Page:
Foundation Makeup and the Aging WomanChoosing the right foundation makeup is often a daunting task, since properly matching the skin tone can be tricky for many women. However, thanks to modern cosmetic chemistry, there are solutions for this problem, and even the most “hard to match” skin tones can be blended into a smooth, even complexion. But as a woman gets older, there are some things that need to be addressed to preserve or present a more-youthful appearance.
It should be noted that the common “problems” of aging skin all work together to make the skin look older, but we need to identify the separate effects as they often require different focus ingredients. The common changes in aging skin present specific problems when it comes to cosmetic choices. Here are some of the common problems, and then we’ll talk about some solutions:
Loss of Moisture
Aging skin often loses its ability to retain moisture. This causes the skin to appear dull and may even include dryness and scaly patches in many cases. This gets aggravated by seasonal changes and environmental conditions. The level of moisture in the skin is important, because it helps the skin act as a protective barrier for the body. Good moisture levels also help maintain a youthful, dewy appearance.
Solution & How To:
Obviously, you want a foundation makeup that will help to provide and replenish the moisture your aging skin is lacking. Just don’t be seduced by oil-based foundations. These are great for protecting the skin in times when the weather or environment is likely to strip the skin and make it even drier, but you need a foundation that has hydrating properties to help restore what age is taking away.
If you have a difficult time finding something suitable, remember that you can always use a two-stage approach. Find a great moisturizing cream and use it under your foundation.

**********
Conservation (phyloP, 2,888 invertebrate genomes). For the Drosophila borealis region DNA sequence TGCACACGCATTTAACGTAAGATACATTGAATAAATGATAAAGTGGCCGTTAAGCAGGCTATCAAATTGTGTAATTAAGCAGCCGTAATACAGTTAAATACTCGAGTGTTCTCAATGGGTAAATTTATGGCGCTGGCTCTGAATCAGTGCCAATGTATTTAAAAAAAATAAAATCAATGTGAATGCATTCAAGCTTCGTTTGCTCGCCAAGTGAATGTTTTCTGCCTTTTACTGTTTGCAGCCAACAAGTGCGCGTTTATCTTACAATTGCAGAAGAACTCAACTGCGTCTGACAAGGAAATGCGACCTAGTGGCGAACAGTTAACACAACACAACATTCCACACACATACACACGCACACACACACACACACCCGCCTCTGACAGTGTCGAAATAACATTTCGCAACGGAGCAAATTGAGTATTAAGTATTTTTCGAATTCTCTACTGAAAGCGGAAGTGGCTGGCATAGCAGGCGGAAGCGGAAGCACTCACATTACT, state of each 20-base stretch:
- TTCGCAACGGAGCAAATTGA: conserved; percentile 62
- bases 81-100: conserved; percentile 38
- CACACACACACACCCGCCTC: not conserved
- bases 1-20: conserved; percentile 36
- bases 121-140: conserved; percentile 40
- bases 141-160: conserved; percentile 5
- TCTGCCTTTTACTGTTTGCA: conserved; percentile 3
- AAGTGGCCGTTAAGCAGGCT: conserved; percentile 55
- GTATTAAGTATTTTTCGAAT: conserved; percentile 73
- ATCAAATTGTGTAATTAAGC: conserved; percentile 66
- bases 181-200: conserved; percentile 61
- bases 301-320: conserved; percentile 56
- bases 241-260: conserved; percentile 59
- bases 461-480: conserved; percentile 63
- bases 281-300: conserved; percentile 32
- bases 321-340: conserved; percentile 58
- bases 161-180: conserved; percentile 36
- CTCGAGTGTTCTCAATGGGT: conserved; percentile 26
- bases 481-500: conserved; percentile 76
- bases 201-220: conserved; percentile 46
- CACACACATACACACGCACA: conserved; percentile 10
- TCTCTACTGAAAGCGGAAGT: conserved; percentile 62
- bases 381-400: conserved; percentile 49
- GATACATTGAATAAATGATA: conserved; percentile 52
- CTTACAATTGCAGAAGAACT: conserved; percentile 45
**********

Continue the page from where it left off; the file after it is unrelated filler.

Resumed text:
Also, be sure to use a moisturizer even when you aren’t planning to wear foundation (after makeup removal, at night, etc.). Finally, remember water. Good hydration starts from within. Medical professionals recommend that the average person drinks 8 glasses of water each day, if you work out or engage in activities where you perspire a lot, you should drink even more. Here’s an easy way to figure how much water you should aim for: Take your weight in pounds and divide by 2. This is how many ounces of water you should target in a given day.
If you are an “active person” who exercises a lot or works in a strenuous profession, you can increase that amount by another 50%. (For example: Paula weighs 120 pounds, and works as a secretary, but rides her bicycle for an hour many evenings. At her weight she should normally drink at least 60 ounces of water each day, and could drink as much 90 ounces of water to compensate on the days she rides her bike.) Given that the average size of a bottle of water is 16.9 ounces, this is equivalent to 3.5 or 5.3 bottles of water each day.
Loss of Resilience
Another thing lost by aging skin is the collagen and elastin that are what gives the skin its ability to “bounce back” when pulled and pushed. As these components of the skin break down, the skin’s texture becomes thinner, and the skin starts to sag in places where it previously appeared taut and plumped.
The effects of this are usually first noted in the areas of the face containing concentrations of “soft tissue” – such as under and around the eyes, and below the jaw and in the cheeks.
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